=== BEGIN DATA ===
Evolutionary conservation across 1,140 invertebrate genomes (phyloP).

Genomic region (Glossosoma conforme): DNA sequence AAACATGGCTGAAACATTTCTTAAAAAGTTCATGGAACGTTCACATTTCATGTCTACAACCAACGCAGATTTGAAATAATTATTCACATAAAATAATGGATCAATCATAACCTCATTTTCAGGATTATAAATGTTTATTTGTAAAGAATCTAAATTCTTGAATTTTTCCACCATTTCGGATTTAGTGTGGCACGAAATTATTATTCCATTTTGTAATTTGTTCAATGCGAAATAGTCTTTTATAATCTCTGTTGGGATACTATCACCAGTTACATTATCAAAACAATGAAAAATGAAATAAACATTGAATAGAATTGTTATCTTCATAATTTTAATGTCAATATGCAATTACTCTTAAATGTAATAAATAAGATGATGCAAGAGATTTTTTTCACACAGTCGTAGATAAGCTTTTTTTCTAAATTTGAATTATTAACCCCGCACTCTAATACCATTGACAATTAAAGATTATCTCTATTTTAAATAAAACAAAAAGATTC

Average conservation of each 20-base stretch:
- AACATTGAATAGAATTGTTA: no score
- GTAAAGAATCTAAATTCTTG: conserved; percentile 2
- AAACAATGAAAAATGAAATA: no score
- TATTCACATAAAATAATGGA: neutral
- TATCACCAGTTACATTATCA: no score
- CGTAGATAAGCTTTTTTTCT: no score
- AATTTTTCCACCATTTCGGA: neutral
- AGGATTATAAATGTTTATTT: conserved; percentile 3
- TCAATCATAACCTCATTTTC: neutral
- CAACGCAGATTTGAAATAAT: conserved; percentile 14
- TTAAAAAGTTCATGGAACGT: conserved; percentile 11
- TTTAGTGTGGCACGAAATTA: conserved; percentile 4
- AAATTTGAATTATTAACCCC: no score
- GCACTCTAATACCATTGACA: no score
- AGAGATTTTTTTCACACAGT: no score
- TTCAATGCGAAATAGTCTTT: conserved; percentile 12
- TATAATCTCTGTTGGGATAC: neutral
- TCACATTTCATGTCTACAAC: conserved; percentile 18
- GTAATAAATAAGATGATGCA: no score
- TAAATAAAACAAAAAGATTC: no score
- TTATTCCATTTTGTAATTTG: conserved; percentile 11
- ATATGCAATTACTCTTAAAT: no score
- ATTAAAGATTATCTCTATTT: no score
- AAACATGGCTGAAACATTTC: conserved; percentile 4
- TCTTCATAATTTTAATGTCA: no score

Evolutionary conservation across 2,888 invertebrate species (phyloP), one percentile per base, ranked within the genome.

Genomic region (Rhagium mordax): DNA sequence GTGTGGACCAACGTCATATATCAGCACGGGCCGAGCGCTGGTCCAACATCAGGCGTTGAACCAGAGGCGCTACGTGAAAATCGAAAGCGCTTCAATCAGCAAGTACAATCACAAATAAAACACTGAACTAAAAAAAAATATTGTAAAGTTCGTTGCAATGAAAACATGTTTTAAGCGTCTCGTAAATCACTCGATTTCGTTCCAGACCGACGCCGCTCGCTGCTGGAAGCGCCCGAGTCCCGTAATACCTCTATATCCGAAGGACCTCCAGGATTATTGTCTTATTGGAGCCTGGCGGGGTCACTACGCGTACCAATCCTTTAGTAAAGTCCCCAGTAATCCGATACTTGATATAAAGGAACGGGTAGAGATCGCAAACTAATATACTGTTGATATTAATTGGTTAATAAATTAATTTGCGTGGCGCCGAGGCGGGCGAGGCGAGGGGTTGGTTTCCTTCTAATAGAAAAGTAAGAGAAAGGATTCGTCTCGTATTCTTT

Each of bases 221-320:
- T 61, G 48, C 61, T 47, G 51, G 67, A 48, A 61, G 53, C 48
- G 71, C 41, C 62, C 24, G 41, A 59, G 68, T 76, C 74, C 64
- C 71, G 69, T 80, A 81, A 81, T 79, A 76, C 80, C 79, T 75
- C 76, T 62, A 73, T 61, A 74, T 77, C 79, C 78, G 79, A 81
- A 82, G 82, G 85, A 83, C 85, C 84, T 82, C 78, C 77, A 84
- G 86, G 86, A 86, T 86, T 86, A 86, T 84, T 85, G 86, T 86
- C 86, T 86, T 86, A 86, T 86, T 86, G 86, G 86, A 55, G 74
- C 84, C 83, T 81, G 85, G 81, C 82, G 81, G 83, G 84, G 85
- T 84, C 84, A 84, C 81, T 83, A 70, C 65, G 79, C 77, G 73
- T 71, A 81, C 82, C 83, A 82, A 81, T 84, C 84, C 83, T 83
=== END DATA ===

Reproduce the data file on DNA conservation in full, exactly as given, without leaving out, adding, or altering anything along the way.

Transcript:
Evolutionary conservation across 1,140 invertebrate genomes (phyloP).

Genomic region (Glossosoma conforme): DNA sequence AAACATGGCTGAAACATTTCTTAAAAAGTTCATGGAACGTTCACATTTCATGTCTACAACCAACGCAGATTTGAAATAATTATTCACATAAAATAATGGATCAATCATAACCTCATTTTCAGGATTATAAATGTTTATTTGTAAAGAATCTAAATTCTTGAATTTTTCCACCATTTCGGATTTAGTGTGGCACGAAATTATTATTCCATTTTGTAATTTGTTCAATGCGAAATAGTCTTTTATAATCTCTGTTGGGATACTATCACCAGTTACATTATCAAAACAATGAAAAATGAAATAAACATTGAATAGAATTGTTATCTTCATAATTTTAATGTCAATATGCAATTACTCTTAAATGTAATAAATAAGATGATGCAAGAGATTTTTTTCACACAGTCGTAGATAAGCTTTTTTTCTAAATTTGAATTATTAACCCCGCACTCTAATACCATTGACAATTAAAGATTATCTCTATTTTAAATAAAACAAAAAGATTC

Average conservation of each 20-base stretch:
- AACATTGAATAGAATTGTTA: no score
- GTAAAGAATCTAAATTCTTG: conserved; percentile 2
- AAACAATGAAAAATGAAATA: no score
- TATTCACATAAAATAATGGA: neutral
- TATCACCAGTTACATTATCA: no score
- CGTAGATAAGCTTTTTTTCT: no score
- AATTTTTCCACCATTTCGGA: neutral
- AGGATTATAAATGTTTATTT: conserved; percentile 3
- TCAATCATAACCTCATTTTC: neutral
- CAACGCAGATTTGAAATAAT: conserved; percentile 14
- TTAAAAAGTTCATGGAACGT: conserved; percentile 11
- TTTAGTGTGGCACGAAATTA: conserved; percentile 4
- AAATTTGAATTATTAACCCC: no score
- GCACTCTAATACCATTGACA: no score
- AGAGATTTTTTTCACACAGT: no score
- TTCAATGCGAAATAGTCTTT: conserved; percentile 12
- TATAATCTCTGTTGGGATAC: neutral
- TCACATTTCATGTCTACAAC: conserved; percentile 18
- GTAATAAATAAGATGATGCA: no score
- TAAATAAAACAAAAAGATTC: no score
- TTATTCCATTTTGTAATTTG: conserved; percentile 11
- ATATGCAATTACTCTTAAAT: no score
- ATTAAAGATTATCTCTATTT: no score
- AAACATGGCTGAAACATTTC: conserved; percentile 4
- TCTTCATAATTTTAATGTCA: no score

Evolutionary conservation across 2,888 invertebrate species (phyloP), one percentile per base, ranked within the genome.

Genomic region (Rhagium mordax): DNA sequence GTGTGGACCAACGTCATATATCAGCACGGGCCGAGCGCTGGTCCAACATCAGGCGTTGAACCAGAGGCGCTACGTGAAAATCGAAAGCGCTTCAATCAGCAAGTACAATCACAAATAAAACACTGAACTAAAAAAAAATATTGTAAAGTTCGTTGCAATGAAAACATGTTTTAAGCGTCTCGTAAATCACTCGATTTCGTTCCAGACCGACGCCGCTCGCTGCTGGAAGCGCCCGAGTCCCGTAATACCTCTATATCCGAAGGACCTCCAGGATTATTGTCTTATTGGAGCCTGGCGGGGTCACTACGCGTACCAATCCTTTAGTAAAGTCCCCAGTAATCCGATACTTGATATAAAGGAACGGGTAGAGATCGCAAACTAATATACTGTTGATATTAATTGGTTAATAAATTAATTTGCGTGGCGCCGAGGCGGGCGAGGCGAGGGGTTGGTTTCCTTCTAATAGAAAAGTAAGAGAAAGGATTCGTCTCGTATTCTTT

Each of bases 221-320:
- T 61, G 48, C 61, T 47, G 51, G 67, A 48, A 61, G 53, C 48
- G 71, C 41, C 62, C 24, G 41, A 59, G 68, T 76, C 74, C 64
- C 71, G 69, T 80, A 81, A 81, T 79, A 76, C 80, C 79, T 75
- C 76, T 62, A 73, T 61, A 74, T 77, C 79, C 78, G 79, A 81
- A 82, G 82, G 85, A 83, C 85, C 84, T 82, C 78, C 77, A 84
- G 86, G 86, A 86, T 86, T 86, A 86, T 84, T 85, G 86, T 86
- C 86, T 86, T 86, A 86, T 86, T 86, G 86, G 86, A 55, G 74
- C 84, C 83, T 81, G 85, G 81, C 82, G 81, G 83, G 84, G 85
- T 84, C 84, A 84, C 81, T 83, A 70, C 65, G 79, C 77, G 73
- T 71, A 81, C 82, C 83, A 82, A 81, T 84, C 84, C 83, T 83